Defense Minister Toshimi Kitazawa on Friday ordered the dispatch of about 350 Self-Defense Forces engineers to assist in humanitarian and reconstruction efforts in earthquake-devastated Haiti as part of the U.N. peacekeeping operation there.
“I want to send the SDF unit expeditiously and have them make the most of their abilities to actively contribute . . . in the international community’s activity to stabilize and reconstruct Haiti, which suffered great harm,” Kitazawa told reporters.
According to the Defense Ministry, about 160 service members will leave Saturday for Haiti, where the temblor left 800,000 to 1 million people homeless and reportedly claimed more than 200,000 lives.
The SDF members, which include engineers and logistics experts, will join other nations already engaged in U.N. activities and assist by removing debris and building temporary facilities.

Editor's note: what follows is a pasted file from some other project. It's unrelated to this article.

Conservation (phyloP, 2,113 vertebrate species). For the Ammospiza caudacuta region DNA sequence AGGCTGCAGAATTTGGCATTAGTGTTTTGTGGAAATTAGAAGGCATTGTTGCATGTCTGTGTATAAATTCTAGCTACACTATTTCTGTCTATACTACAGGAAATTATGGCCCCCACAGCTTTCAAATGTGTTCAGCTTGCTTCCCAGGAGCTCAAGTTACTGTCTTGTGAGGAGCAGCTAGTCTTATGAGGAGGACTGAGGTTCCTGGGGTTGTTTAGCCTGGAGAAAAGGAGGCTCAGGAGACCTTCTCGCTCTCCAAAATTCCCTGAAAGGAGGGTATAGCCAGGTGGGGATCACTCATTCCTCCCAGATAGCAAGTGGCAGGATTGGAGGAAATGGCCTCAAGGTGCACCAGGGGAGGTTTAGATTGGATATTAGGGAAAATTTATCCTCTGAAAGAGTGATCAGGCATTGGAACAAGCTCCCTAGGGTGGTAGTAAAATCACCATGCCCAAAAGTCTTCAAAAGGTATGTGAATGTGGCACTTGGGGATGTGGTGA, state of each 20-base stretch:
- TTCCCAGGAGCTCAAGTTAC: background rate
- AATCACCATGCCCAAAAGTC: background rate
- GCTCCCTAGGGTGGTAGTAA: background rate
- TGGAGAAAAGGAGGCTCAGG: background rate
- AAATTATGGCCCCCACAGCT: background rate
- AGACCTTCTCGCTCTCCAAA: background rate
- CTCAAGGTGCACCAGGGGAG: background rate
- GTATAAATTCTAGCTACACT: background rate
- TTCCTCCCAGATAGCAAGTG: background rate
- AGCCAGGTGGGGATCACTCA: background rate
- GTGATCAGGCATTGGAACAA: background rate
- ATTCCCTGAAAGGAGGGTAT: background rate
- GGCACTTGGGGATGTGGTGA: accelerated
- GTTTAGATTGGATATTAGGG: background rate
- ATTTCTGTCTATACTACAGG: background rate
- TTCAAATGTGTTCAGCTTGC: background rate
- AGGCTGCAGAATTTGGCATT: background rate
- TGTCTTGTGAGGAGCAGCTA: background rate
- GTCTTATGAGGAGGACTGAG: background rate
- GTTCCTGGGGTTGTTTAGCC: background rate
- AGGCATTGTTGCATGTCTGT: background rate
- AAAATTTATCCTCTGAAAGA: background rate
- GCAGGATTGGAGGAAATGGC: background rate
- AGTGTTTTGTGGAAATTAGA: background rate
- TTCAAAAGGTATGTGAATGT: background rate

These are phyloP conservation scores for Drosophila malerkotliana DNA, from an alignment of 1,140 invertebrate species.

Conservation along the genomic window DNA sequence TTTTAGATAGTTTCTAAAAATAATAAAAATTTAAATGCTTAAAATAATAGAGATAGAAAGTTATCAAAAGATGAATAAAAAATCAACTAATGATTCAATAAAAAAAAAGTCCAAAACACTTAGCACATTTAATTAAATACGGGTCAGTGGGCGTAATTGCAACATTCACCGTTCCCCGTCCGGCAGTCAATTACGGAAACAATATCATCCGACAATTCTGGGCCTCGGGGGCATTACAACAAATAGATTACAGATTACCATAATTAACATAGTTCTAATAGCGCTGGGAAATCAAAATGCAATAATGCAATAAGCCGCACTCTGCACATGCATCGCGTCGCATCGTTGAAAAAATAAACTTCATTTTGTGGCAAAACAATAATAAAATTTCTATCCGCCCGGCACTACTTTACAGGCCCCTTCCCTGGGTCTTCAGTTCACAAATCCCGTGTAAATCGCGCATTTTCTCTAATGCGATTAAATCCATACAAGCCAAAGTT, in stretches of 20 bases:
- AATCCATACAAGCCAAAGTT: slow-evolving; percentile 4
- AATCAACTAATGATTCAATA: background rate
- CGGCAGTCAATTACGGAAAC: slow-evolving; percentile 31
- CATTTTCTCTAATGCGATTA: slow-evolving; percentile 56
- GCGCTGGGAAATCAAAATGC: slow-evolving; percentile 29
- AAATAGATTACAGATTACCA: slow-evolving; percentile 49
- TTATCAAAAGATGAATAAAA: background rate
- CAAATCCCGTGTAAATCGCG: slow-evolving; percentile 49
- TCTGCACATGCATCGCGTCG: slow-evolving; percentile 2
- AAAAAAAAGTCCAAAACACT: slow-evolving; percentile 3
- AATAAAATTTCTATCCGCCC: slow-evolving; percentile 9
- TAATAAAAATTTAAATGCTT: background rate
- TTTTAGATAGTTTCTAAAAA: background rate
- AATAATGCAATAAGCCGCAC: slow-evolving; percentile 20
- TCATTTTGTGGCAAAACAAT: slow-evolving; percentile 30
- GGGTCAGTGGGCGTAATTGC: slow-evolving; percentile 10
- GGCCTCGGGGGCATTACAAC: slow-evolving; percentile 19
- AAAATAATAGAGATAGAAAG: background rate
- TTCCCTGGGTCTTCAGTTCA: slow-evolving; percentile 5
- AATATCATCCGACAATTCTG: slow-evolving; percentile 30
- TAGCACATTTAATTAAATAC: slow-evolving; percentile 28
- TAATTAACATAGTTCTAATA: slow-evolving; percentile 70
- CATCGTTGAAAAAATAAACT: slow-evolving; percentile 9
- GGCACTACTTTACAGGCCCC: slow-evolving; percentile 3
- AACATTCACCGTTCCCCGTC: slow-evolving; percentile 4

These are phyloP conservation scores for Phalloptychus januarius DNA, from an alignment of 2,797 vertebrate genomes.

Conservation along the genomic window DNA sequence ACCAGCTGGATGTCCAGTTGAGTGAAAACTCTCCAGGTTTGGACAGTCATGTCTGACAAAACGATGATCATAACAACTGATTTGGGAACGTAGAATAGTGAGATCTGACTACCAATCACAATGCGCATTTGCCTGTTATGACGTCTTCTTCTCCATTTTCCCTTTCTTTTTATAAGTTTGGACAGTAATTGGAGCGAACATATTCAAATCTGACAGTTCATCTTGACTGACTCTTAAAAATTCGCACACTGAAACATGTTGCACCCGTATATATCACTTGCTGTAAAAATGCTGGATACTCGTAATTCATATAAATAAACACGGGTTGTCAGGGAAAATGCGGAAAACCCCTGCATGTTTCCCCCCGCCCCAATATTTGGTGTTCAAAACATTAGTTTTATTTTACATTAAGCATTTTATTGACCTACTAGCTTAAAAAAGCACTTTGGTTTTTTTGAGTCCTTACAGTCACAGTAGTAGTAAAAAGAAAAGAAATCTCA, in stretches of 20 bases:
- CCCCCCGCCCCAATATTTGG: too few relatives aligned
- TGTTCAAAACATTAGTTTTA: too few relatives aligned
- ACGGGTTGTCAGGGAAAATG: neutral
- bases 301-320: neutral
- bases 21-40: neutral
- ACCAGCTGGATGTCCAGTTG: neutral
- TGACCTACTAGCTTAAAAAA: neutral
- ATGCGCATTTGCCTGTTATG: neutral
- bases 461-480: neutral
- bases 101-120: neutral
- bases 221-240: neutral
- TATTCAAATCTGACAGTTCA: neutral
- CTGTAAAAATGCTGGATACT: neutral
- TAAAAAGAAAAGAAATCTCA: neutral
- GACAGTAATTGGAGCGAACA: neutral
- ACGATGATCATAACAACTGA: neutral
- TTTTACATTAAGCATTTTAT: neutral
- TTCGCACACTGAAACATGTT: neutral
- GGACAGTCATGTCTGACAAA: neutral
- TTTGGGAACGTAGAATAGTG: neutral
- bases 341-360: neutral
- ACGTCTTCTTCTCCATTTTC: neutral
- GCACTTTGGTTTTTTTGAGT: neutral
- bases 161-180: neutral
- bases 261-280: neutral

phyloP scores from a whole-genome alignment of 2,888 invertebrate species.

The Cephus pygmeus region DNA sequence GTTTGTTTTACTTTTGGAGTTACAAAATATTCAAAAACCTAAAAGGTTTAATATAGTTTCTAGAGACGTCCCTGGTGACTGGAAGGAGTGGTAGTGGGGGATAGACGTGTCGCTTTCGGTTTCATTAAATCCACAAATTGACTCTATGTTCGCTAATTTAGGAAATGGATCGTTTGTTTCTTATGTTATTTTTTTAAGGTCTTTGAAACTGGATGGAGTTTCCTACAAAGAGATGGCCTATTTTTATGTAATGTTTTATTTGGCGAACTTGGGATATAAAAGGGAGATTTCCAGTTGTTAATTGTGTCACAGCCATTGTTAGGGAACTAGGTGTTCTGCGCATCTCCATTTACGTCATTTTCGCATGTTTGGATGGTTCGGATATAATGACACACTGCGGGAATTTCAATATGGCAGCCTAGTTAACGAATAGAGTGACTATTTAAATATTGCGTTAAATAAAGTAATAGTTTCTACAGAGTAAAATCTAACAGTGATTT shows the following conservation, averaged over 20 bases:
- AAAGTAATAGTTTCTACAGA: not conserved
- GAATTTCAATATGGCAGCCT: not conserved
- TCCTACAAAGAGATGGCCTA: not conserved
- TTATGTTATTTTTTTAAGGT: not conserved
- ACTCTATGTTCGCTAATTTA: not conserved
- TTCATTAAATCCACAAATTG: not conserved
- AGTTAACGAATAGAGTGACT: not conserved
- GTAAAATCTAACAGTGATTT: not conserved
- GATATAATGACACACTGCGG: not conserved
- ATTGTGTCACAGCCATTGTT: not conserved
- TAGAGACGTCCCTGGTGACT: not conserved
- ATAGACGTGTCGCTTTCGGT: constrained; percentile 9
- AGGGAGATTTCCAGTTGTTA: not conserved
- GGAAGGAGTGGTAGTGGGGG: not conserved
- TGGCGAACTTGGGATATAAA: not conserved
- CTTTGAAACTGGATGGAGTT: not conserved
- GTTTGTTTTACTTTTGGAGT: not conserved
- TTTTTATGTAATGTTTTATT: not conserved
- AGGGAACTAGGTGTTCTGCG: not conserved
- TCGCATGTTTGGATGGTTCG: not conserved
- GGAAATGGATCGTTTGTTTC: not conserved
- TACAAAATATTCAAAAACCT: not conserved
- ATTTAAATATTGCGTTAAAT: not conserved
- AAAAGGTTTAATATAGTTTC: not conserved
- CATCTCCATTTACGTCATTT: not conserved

About 200 engineers among the 350-member unit will work on the reconstruction of Haiti.
The action plan on joining the Haiti mission, authorized Friday, states that the mission will begin Friday and continue till the end of November.
The situation in Haiti, however, is grave, and government officials said the mission may have to be extended beyond the deadline specified in the program.
The SDF members will take 54 handguns, 305 rifles and seven machineguns for protection.
By law, SDF members can only use these weapons in self-defense. The ruling Democratic Party of Japan and coalition partners Social Democratic Party and Kokumin Shinto (People’s New Party) made this relatively swift decision after determining that while security may be deteriorating, the region was not involved in armed conflict.
The SDP, headed by Mizuho Fukushima, is in general against the dispatch of the SDF overseas, but agreed to the plan on condition that Japan immediately withdraws its SDF unit if its criteria for authorizing the mission are in jeopardy.